Carriers cut insurance coverage as premiums soar, ATRI report reveals

Carriers have reduced insurance coverage levels, increased deductibles and self-insurance retention levels, and decreased investments in other cost centers, a new report has found.

The American Transportation Research Institute (ATRI) released a report Thursday analyzing the impacts on the trucking industry of rising insurance costs.

(Illustration: ATRI)

ATRI found that despite increased liability exposure, incident costs and involvement in carrier accidents remained stable or decreased among the majority of respondents.

The analysis used detailed financial and insurance data from dozens of motor carriers and commercial insurers. The report assesses the immediate and longer-term impacts of rising insurance costs on carriers’ financial conditions, safety technology investments and accident outcomes, as well as the strategies carriers use to manage the Escalating Insurance Costs.

Despite reductions in insurance coverage, increased deductibles and improved safety, almost all motor carriers experienced substantial increases in insurance costs from 2018 to 2020.

(Illustration: ATRI)

Premiums increased across all fleet sizes and sectors, with small fleets paying more than three times as much as very large fleets on a per mile basis.

The ATRI report on The Impact of Petty Verdicts and Settlements in the Trucking Industry found that this category of litigation resulted in an average payout of between $406,386 and $449,792.6. Factors related to the litigation process – rather than the accidents themselves – have a statistically significant impact on payment amounts.

Cases in high-litigation states such as California, Michigan, New Jersey, and North Carolina, for example, “had average litigation payouts more than 50% higher than the national average.”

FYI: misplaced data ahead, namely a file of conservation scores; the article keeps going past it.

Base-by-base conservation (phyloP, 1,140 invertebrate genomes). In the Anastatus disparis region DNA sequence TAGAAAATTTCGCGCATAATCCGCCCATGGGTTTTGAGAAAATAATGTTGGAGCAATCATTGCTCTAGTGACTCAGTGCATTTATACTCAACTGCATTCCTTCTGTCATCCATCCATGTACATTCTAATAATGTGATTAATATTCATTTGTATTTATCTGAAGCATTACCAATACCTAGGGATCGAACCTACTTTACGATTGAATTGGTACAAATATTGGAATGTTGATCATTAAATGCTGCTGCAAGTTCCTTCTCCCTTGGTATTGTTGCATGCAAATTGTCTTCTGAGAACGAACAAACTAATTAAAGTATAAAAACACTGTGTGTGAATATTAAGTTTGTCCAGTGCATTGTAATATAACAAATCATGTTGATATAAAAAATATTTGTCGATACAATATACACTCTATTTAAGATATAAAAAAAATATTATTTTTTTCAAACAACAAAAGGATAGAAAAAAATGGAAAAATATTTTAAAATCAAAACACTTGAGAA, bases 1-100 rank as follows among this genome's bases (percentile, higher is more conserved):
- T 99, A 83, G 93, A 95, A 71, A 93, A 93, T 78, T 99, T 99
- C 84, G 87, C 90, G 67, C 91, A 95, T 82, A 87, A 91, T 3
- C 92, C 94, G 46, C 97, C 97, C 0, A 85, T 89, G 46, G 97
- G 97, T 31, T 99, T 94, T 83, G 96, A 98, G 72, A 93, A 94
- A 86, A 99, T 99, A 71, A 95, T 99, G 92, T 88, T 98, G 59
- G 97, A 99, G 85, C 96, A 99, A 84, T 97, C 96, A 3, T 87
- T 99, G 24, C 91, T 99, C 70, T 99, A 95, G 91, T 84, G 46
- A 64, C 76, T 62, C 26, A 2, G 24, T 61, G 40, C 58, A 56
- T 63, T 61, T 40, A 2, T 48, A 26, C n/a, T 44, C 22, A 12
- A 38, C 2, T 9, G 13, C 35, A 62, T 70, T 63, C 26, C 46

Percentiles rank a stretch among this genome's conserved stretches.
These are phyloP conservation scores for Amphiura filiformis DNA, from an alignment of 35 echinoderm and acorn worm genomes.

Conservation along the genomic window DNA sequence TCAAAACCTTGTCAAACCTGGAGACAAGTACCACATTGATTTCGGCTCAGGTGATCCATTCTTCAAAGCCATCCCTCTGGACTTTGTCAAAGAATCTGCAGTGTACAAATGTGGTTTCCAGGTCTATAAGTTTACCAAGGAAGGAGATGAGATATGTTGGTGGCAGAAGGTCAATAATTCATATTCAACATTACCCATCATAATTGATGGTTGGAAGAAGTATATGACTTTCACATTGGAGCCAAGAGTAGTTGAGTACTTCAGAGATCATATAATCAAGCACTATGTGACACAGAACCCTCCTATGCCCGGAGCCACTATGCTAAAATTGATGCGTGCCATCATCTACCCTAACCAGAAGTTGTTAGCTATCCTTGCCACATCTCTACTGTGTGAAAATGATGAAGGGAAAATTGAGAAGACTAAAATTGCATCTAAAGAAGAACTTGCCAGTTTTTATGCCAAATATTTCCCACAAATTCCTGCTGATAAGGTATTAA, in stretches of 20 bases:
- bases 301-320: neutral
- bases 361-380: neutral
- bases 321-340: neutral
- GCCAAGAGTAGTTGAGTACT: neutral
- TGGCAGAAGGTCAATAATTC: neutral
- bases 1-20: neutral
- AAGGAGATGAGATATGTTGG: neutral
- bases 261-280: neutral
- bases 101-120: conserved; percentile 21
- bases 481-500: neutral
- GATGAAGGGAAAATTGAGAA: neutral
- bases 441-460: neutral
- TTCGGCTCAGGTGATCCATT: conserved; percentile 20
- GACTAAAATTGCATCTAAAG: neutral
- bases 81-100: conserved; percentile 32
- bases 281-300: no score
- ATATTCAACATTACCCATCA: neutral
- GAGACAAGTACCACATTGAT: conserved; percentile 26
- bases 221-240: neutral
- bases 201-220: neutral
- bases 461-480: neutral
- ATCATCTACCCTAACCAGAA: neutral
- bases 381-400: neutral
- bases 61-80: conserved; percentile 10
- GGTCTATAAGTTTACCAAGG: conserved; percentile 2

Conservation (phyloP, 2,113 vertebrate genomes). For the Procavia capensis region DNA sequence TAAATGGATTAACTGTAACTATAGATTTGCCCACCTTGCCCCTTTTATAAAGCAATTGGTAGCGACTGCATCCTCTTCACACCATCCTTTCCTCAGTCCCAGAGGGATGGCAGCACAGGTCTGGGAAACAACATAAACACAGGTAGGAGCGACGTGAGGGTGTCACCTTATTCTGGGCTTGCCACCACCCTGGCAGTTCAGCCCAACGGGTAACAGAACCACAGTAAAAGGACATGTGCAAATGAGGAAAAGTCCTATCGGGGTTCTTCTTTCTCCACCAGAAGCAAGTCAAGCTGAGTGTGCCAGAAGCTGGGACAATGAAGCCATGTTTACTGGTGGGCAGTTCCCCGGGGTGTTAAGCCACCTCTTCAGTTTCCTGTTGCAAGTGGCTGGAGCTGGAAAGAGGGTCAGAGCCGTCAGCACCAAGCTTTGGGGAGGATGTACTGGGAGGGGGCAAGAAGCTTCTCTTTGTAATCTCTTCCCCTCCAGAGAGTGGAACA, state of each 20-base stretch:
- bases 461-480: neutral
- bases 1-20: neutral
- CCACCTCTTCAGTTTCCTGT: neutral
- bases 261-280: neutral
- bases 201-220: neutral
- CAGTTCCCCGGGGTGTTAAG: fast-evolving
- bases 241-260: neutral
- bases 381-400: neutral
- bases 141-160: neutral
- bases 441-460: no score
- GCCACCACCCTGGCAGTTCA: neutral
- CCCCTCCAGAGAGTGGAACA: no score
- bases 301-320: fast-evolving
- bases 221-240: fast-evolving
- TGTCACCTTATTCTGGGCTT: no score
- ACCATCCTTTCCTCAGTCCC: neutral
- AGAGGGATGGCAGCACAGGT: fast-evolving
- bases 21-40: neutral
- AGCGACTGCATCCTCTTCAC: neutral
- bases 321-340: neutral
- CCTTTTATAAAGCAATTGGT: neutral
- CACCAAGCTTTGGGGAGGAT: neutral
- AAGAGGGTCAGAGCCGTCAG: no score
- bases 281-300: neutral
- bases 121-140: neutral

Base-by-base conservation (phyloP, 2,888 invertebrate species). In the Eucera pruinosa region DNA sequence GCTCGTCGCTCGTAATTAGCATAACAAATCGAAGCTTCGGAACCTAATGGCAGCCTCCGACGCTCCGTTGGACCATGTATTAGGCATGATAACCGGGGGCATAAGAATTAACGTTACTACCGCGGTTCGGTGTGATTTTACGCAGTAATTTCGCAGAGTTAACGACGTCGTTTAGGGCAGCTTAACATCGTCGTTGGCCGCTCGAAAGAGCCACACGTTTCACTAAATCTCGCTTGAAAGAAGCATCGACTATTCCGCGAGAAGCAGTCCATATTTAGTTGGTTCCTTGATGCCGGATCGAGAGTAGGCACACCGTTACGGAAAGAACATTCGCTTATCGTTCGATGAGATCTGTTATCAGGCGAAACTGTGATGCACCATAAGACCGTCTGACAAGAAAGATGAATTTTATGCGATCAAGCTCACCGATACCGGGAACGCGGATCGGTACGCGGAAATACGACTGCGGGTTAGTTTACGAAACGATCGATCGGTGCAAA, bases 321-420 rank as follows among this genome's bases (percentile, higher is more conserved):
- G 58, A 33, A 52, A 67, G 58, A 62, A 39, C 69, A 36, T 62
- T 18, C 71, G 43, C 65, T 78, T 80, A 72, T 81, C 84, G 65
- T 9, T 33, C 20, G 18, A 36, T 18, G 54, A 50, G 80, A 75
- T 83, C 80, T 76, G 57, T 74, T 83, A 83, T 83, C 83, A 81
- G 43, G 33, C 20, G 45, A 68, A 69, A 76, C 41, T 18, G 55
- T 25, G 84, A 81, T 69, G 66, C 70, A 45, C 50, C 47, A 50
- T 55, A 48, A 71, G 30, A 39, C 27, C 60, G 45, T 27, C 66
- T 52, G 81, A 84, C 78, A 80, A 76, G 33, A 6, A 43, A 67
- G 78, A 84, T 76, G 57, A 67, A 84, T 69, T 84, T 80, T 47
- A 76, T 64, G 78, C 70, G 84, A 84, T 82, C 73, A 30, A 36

Reductions in coverage limits offered by insurers also force carriers to seek alternative sources of coverage or operate with greater exposure to nuclear verdicts.

Motor carriers have responded by adopting various strategies to restructure insurance policies, improve safety and redistribute operating costs.

However, insurance costs are not the only ones to increase. New technologies that help make trucks safer, bonuses or higher wages that promote safe driving practices, and administrative initiatives to develop more comprehensive safety training and legal protocols have all had costs. higher marginals.

(Illustration: ATRI)

A third of respondents said they have reduced salaries or bonuses due to rising insurance costs, and 22% have reduced investments in equipment and technology, which could create future security and safety issues. shortage of drivers.

However, in the short term, accident data confirms that carriers that increased deductibles or reduced insurance coverage generally had an incentive to reduce accidents the following year.

Road-facing cameras have become a strategic tool for insurers, carriers and drivers as they provide irrefutable safety documentation, reducing claims and defense costs. Camera evidence allows insurers to immediately determine the empirical facts of an incident to determine the most effective response to a legal action, whether a settlement or a challenge in court, and minimize costly round trips.

“ATRI’s study supports Triple-I research on rising insurance costs and social inflation – that increased litigation and other factors significantly increase insurers’ reimbursements,” Dale said. Porfilio, insurance director of the Insurance Information Institute.

“External factors that go far beyond carrier safety are driving up commercial trucking insurance costs, which in turn forces carriers to rethink their business strategies. Higher premiums eventually tend to be passed on to consumers in the form of higher prices for goods and services.

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Justin D. O'Neill